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Flashcards in Inherited variation Deck (27):
1

Evolution is possible via

inherited variation

2

2 types of inherited variation?

gene variation and chromosomal variation

3

2 types of gene variation?

variation due to single genes and poly genes

4

types of inheritance for single genes?

recessive/dominant, codominant (spots), incomplete dominance (combined)

5

what populations can single gene variation result in?

monomorphic and polymorphic populations

6

define: monomorphic population

members show no variation of a particular trait (due to single gene with one allele)

7

define: polymorphic poluation

members show several variants of a particular trait (due to single gene with multiple alleles)

8

is variation for single genes discontinuous or continuous?

discontinous

9

define: continous

variation in a population forming a continuum of phenotypes. Includes heigh, eye colour.

10

define: discontinous

variation in a population consisting of discrete, non-overlapping phenotypes. Include blood type, yellow/green pea seeds

11

is variation for polygenes continous or discontinous?

continuos

12

can polygene expression be affected by environment

yes but still occurs under controlled conditiosn

13

2 types of chromosomal variation

polyploidy and aneuploidy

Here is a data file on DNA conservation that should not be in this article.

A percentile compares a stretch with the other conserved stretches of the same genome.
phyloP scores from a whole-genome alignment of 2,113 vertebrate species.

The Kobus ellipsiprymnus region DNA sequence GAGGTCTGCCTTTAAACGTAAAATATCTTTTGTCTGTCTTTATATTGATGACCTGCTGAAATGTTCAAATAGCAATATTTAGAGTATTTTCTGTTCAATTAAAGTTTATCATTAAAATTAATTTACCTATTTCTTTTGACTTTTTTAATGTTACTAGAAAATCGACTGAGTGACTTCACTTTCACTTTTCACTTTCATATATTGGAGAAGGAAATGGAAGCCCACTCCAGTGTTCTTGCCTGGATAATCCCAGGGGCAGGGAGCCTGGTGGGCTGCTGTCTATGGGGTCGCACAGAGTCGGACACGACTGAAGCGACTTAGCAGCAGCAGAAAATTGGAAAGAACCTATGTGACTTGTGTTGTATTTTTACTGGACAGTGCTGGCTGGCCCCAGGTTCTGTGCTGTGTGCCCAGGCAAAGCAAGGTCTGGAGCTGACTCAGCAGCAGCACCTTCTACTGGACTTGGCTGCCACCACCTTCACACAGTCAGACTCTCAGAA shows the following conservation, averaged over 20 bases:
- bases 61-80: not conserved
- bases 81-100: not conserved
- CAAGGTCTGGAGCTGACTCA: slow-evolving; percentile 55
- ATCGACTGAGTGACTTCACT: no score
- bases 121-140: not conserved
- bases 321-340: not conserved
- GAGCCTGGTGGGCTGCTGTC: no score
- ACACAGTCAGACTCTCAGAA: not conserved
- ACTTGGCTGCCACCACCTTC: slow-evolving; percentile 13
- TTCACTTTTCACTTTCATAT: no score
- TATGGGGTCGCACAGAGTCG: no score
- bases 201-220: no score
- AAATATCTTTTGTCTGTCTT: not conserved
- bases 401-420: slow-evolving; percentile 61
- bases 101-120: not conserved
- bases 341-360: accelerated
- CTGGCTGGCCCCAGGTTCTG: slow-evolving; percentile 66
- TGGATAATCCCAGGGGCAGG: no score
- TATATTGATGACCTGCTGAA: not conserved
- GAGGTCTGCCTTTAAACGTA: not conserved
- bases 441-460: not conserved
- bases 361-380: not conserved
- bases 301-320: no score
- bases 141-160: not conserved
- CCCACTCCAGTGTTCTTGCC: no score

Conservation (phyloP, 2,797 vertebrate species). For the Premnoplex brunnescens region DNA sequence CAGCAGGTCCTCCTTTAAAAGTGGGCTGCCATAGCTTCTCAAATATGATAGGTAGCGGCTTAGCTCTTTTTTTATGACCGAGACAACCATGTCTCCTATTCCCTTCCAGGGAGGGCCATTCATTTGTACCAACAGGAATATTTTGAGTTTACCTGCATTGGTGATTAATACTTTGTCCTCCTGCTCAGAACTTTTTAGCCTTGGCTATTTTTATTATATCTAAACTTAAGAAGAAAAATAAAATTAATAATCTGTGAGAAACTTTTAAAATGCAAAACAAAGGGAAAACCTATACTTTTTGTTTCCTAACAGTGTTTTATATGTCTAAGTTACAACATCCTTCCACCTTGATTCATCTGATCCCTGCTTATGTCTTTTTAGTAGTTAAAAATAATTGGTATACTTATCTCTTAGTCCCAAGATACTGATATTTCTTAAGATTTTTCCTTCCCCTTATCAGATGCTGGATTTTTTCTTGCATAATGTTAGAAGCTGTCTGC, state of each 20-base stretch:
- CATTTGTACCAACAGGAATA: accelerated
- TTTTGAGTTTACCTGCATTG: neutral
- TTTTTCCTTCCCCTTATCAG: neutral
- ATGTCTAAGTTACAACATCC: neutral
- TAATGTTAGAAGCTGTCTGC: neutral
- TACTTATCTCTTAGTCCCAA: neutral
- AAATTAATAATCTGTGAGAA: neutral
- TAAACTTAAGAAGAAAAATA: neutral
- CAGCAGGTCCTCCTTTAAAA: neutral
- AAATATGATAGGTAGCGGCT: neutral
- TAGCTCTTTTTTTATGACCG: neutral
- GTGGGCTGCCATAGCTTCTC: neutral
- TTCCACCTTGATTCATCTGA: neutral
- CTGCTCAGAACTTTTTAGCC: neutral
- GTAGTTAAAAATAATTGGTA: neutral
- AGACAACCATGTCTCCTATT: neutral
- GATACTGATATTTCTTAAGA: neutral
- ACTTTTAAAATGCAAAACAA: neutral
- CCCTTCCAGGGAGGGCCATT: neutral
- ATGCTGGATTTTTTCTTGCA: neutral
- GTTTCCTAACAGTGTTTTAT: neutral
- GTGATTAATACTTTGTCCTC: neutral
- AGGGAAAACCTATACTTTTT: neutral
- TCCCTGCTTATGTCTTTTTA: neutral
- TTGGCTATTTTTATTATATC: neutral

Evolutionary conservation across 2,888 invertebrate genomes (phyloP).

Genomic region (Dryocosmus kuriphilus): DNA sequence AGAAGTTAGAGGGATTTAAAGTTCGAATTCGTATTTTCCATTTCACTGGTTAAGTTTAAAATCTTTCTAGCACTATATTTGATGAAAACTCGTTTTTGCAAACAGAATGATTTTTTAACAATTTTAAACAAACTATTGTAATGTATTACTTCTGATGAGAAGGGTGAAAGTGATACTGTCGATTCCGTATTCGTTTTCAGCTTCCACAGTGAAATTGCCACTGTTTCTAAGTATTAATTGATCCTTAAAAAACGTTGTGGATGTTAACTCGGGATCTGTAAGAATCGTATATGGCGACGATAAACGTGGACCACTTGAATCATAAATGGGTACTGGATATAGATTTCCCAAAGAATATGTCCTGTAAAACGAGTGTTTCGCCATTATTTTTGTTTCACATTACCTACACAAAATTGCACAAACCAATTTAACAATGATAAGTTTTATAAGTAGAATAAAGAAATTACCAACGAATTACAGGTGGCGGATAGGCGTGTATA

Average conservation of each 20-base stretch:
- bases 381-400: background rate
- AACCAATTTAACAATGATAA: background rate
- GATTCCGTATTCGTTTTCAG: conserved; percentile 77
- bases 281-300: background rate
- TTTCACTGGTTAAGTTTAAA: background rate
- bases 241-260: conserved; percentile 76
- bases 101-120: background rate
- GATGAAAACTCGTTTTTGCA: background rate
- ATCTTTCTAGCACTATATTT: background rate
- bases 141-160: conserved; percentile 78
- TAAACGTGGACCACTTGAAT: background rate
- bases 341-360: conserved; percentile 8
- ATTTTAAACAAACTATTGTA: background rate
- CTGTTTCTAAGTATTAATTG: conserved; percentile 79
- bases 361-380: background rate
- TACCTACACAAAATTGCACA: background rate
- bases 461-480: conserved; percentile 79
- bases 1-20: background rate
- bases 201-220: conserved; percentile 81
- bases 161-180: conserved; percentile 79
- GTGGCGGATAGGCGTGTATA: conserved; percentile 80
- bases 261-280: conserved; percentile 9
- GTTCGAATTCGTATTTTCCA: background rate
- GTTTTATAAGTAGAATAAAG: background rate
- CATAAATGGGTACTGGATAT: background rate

14

define: polyploidy

when an organism has more than 2 matching sets of chromosomes

15

how are polyploids formed?

ASK LABROOY

16

define: autopolyploidy

additional sets of chromosomes come from the same species.

17

define: allopolyploidy

additional sets of chromosomes come from another species.

18

many alloploids show

hybrid vigour - superior qualities to that of both parents

19

define: aneuploidy

when the chromosome differs by a small number (usually 1-2) from the standard number of chromosomes for the species

20

why does aneuploidy occur?

usually due to non disjunction (also translocation...)

21

describe non disjunction

when a chromosome pair fails to separate during meiosis and both copies of it go to the same gamete. This results in the gametes having 2/0 copies of a particular chromosome.

22

define: monosomy

 Normal gamete + gamete with 0 copies of a chromosome

23

why is monosomy usually lethal

due to loss of key genes; though polyploids can tolerate loss of 1-2 members of a chromosome set, due to presence of other chromosomes.

24

example of monosomy

Turners’ syndrome 45, X0: affects females, causes sterility due to lack of uterus, abnormal breast development

25

define: trisomy

 Normal gamete + gamete with 2 copies of a chromosome

26

why is trisomy usually lethal

causing miscarriage or severe physical/mental abnormalities leading to early death. Trisomy-21 is the only exception.

27

example of trisomy

47, XY+21 (Down’s syndrome) – characteristic facial features, mild-moderate intellectual disability.